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  • Author or Editor: E.K. Blythe x
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In the southern and eastern United States, azalea stems cut during the spring for propagation may be infested with Rhizoctonia spp. Multiple methods were evaluated in a series of laboratory experiments for the purpose of eliminating Rhizoctonia from stem cuttings of Rhododendron L. ‘Gumpo White’ [‘Gumpo White’ (Satsuki) azalea] to prevent spread of azalea web blight during the propagation phase of nursery production. Leafless stem sections were inoculated with an isolate of binucleate Rhizoctonia anastomosis group P (AG P). Disinfestants (sodium hypochlorite, hydrogen dioxide, and quaternary ammonium chloride) or fungicides (chlorothalonil + thiophanate-methyl and flutolanil) applied at several rates (below, at, and above label rates) did not eliminate Rhizoctonia AG P from stem sections. Recovery of Rhizoctonia AG P was not reduced by submersing stem pieces in 45 °C water, but was eliminated at water temperatures of 50 °C or greater. Mortality of Rhizoctonia infesting azalea stem pieces was best explained by a cubic regression model. Mortality increased with increasing time (0, 1.5, 3, 4.5, 6, 7.5, 9, 10.5, 12, 15, 18, and 21 min) in water at 50 and 55 °C and with increasing temperatures (52, 55, 58, 61, 64, 67, and 70 °C) when stem pieces were submerged for 30 and 60 s. The duration of hot water treatment at which 99% of stem pieces were predicted to be free of Rhizoctonia was 20 min 16 s at 50 °C and 5 min 19 s at 55 °C. The average water temperature at which 99% of the stem pieces were predicted to be free of Rhizoctonia was 60.2 and 56.9 °C when stem pieces were submerged for 30 and 60 s, respectively. Only minor leaf damage occurred on terminal, leafy stem cuttings when submerged in 50 °C water after 40 min. Severe leaf damage did occur if cuttings were submerged long enough in water of 55 °C or greater. Leaf damage was predicted to exceed a proportional leaf damage value of 0.25 (indicating severe damage) when leafy stem cuttings were submerged in 55 °C water for longer than 13 min 54 s or for 30 and 60 s with water temperature greater than 57.4 and greater than 56.8 °C, respectively. Of the methods tested, submersion in hot water has the greatest potential for eliminating Rhizoctonia AG P from azalea stem cuttings. Submerging stem pieces in 50 °C water for 21 min eliminated Rhizoctonia and provided the least risk for development of severe leaf damage.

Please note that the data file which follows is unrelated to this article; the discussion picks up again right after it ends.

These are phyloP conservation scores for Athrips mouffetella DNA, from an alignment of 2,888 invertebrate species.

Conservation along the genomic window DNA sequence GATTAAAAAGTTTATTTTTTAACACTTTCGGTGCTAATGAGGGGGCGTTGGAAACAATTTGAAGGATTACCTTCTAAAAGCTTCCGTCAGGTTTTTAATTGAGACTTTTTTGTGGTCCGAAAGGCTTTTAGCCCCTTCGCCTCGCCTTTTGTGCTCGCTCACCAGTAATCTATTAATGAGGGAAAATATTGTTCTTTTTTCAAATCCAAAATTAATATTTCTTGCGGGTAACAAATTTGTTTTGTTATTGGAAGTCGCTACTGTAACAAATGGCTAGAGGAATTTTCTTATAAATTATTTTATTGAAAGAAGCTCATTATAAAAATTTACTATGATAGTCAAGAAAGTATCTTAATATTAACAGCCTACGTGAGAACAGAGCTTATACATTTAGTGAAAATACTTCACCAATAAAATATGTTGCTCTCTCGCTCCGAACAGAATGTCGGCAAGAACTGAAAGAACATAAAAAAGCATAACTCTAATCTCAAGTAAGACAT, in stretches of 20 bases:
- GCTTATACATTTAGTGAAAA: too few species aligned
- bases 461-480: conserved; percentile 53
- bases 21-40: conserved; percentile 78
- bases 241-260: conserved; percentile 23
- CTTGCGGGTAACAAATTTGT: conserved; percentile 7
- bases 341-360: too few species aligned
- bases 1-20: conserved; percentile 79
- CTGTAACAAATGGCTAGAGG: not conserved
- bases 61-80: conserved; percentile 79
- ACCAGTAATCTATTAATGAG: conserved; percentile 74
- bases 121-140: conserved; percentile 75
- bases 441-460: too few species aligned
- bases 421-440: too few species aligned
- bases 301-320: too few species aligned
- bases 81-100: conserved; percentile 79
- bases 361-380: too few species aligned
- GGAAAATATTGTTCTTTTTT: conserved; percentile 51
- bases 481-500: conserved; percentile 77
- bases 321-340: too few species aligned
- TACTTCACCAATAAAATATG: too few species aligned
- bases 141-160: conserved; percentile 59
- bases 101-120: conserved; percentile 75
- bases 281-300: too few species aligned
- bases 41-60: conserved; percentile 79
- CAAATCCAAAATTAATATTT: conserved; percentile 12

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Submerging terminal leafy cuttings of Rhododendron L. ‘Gumpo White’ (‘Gumpo White’ azalea) in 50 °C water for 21 min was previously shown to eliminate binucleate Rhizoctonia species, the cause of azalea web blight, from plant tissues. Before considering commercial use of this practice, a better understanding of the rooting response and tissue sensitivity of evergreen azalea cultivars to 50 °C water was needed; therefore, the current study was conducted. Terminal cuttings of the azalea cultivars Conleb (Autumn Embers), Fashion, Formosa, Gumpo White, Hardy Gardenia, Hershey Red, Macrantha Pink, Midnight Flare, Red Ruffles, Renee Michelle, Roblel (Autumn Debutante), and Watchet were collected and submerged or not submerged in 50 °C water for 20 min before propagation in one experiment. All 12 cultivars tolerated 50 °C water for 20 min. Cuttings collected from the 12 cultivars were submerged in 50 °C water for 20, 40, 60, and 80 min in a second experiment. The cultivars varied in sensitivity when exposed to 50 °C water for 60 to 80 min resulting in differing responses in root development and final leaf count. In a third experiment, degrees of leaf damage caused by hot water submersion or by leaf removal were evaluated for the effect on root development and subsequent leaf count on rooted cuttings of ‘Gumpo White’ and ‘Roblel’. Induced incremental increases in leaf damage from hot water resulted in incremental reductions in the final leaf count and extent of root development for ‘Gumpo White’ and ‘Roblel’ while increasing percentage of leaf removal caused no reduction until 75% or greater leaf area was removed. Despite the risk imposed by submersing azalea cuttings in 50 °C water, all 12 azalea cultivars were tolerant of submersion durations long enough to eliminate binucleate Rhizoctonia species from stem and leaf tissue with only a low likelihood of sustaining detrimental damage.

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`Formosa' azalea (Rhododendron indicum) was grown for 4 months in 7.6-L (2 gal) containers in four substrate blends: 100% pine bark (PB) (by volume), 1 PB: 1 cotton gin compost (CGC), 3 PB: 1 CGC, and 3 PB: 1 peat (PT) at three irrigation levels [600, 1200, and 1800 mL·d-1 (20.3, 40.6, and 60.9 floz/d)] in a polyethylene-covered greenhouse. Plants were evaluated for growth on a biweekly basis using a growth index. Roots were evaluated visually at the end of the study using a 0 (no root growth) to 5 (root bound) scale. Initial physical properties were determined and leachates were collected every 30 days. There was no difference in percent increase in growth across irrigation and substrate treatments. Visual root rating was greatest (4.5) for azaleas grown in 3 PB: 1 PT and least (3.5) in 1 PB: 1 CGC. The two PB/CGC blends improved water-holding capacity (WHC) in comparison to 100% PB, with 1 PB: 1 CGC exhibiting the greatest WHC among all four substrates. Bulk density was greatest with the CGC-amended substrates. Leachate pH tended to increase and electrical conductivity (EC) tended to decrease with increasing irrigation volume. Leachates from the CGC-amended substrates were less acidic and EC tended to be similar or greater than leachates from the 100% PB and 3 PB: 1 PT substrates.

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